When in Rome, a visit to Vatican City, the world’s smallest state, is an absolute must. And this is especially the case if you and your group have any interest in the history of Western art.
That’s because the Vatican Museums house one of the finest collections of art in the world. Over 6 million people visited the Vatican Museums in 2017, which makes it the 4th most visited art museum in the world.
The collection holds a huge variety of pieces, including some that date back to ancient Greece.
In fact, the collection contains around 70,000 works of art, only 20,000 of which are currently on display.
The collection was amassed by the popes over the centuries, originally to preserve the treasures of ancient Rome, of which they believed themselves to be the successors. The museum itself originally founded by Pope Julius II in the early 16th century.
There are works by many of the world’s most famous artists, including da Vinci, Giotto, Raphael, Titian and Caravaggio.
But perhaps the most celebrated work is, in fact, a part of the building – the famous ceiling of the Sistine Chapel, adorned with Michelangelo’s sumptuous frescoes.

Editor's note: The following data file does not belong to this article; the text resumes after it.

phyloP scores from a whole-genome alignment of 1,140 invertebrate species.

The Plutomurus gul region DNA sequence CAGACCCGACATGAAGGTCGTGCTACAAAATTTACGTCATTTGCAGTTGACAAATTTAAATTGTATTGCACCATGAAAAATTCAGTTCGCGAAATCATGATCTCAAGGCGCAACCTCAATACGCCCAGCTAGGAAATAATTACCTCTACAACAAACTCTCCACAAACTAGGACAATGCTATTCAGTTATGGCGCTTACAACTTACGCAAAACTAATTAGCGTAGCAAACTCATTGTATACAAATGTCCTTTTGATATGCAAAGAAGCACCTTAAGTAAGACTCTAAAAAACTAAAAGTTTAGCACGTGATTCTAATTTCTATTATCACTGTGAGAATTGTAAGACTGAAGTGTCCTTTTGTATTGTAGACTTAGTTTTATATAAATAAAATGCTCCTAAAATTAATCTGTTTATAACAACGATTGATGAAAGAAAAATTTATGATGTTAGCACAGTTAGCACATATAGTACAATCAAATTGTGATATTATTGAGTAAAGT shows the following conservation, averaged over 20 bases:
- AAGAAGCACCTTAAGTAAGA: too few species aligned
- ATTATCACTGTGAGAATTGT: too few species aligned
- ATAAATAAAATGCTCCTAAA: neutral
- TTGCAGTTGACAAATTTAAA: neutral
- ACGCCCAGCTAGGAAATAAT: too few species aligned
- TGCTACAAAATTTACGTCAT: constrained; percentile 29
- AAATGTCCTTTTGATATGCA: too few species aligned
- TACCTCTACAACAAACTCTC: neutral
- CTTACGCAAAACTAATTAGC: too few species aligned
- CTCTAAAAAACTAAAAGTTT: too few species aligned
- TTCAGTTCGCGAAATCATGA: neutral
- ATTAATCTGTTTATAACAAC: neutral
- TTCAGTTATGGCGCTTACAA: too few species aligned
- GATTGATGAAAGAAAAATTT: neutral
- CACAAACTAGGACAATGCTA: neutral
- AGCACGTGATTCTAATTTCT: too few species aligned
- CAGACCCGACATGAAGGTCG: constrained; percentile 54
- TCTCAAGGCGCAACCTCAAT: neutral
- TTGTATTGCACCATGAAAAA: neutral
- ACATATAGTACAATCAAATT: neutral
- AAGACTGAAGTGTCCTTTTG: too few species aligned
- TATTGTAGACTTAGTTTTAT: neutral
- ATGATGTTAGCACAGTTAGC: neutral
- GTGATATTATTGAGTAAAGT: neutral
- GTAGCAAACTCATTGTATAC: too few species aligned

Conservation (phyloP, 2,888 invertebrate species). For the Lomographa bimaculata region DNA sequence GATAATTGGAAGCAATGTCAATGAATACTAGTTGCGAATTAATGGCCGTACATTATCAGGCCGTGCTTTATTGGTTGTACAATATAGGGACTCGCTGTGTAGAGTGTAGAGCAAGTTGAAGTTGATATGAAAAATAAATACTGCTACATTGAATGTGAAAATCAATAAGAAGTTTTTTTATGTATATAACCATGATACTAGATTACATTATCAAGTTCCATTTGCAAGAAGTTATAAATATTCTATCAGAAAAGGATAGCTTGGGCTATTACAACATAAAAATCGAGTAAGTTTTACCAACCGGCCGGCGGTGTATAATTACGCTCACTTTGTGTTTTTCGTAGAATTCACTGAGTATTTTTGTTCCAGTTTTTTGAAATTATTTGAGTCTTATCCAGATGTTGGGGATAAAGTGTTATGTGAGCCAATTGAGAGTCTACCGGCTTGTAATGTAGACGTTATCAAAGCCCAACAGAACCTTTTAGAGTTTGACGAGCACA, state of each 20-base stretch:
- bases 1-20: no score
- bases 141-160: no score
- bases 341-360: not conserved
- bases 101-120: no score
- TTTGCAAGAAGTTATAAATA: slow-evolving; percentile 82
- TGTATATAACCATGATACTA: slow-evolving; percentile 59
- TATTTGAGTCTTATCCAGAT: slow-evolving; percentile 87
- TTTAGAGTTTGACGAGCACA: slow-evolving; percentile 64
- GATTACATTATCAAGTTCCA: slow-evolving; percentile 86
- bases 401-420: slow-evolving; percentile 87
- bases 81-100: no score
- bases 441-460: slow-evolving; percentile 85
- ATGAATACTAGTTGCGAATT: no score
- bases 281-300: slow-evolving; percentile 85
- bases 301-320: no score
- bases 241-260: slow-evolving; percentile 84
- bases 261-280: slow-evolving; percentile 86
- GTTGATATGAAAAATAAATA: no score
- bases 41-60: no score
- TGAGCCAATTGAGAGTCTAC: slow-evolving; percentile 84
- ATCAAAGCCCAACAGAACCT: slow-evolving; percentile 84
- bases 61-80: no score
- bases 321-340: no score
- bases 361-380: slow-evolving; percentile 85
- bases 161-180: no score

Another treasure of the High Renaissance in Rome is the Raphael Rooms. These rooms too are covered in wonderful frescoes, painted by Raphael.
And, of course, there are countless other wonderful treasures to discover in the 54 galleries of the Vatican Museums. There are ancient busts and theatre masks, the incredible Gallery of Maps and several early Christian sarcophagi.
There are a couple of things to remember if you do choose to visit the Vatican Museums on your school trip to Rome. The first thing to say is that it is a part of a religious institution and so your group should be made aware that they should dress modestly. Visitors of both sexes should avoid low cut or sleeveless clothing, shorts, miniskirts and hats.
You should also note that the Sistine Chapel, although considered a work of important art is also a sacred place and so visitors are asked to observe absolute silence here. While photography for personal use is permitted elsewhere, in the Sistine Chapel it is strictly forbidden, as is use of mobile phones.